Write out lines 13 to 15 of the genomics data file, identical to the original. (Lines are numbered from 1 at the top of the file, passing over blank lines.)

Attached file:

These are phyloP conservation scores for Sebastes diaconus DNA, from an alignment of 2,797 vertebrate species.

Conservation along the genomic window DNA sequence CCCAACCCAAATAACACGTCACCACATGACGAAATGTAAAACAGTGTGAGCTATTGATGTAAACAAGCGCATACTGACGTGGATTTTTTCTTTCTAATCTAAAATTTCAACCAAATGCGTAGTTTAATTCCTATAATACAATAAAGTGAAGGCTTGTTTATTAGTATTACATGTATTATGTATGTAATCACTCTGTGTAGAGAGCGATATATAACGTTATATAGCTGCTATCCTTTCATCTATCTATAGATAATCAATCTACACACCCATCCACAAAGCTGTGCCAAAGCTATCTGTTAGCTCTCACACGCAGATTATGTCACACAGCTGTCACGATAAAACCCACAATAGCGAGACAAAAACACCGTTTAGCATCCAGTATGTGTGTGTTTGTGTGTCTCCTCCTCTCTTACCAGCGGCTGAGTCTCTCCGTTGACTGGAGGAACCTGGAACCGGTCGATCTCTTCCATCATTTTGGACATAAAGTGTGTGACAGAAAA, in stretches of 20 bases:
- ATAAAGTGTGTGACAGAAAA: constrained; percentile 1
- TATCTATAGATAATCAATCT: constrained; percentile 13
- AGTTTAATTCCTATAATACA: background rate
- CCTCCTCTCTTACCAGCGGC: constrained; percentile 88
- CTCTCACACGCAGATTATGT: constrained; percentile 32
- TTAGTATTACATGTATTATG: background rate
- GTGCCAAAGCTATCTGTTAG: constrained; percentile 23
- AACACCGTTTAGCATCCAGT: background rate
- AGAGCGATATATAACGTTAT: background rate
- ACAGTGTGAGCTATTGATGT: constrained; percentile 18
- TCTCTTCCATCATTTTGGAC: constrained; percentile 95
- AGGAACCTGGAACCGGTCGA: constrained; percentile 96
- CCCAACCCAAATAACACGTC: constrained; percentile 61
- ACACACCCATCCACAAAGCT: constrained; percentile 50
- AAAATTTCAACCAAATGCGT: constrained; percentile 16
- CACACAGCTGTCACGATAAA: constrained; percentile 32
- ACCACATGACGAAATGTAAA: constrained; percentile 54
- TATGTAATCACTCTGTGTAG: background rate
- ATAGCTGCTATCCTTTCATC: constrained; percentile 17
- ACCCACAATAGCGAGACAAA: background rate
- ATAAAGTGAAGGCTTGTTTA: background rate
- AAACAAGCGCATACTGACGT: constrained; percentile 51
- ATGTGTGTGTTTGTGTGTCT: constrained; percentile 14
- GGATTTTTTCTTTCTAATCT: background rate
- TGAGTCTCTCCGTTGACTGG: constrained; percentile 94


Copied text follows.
- TCTCTTCCATCATTTTGGAC: constrained; percentile 95
- AGGAACCTGGAACCGGTCGA: constrained; percentile 96
- CCCAACCCAAATAACACGTC: constrained; percentile 61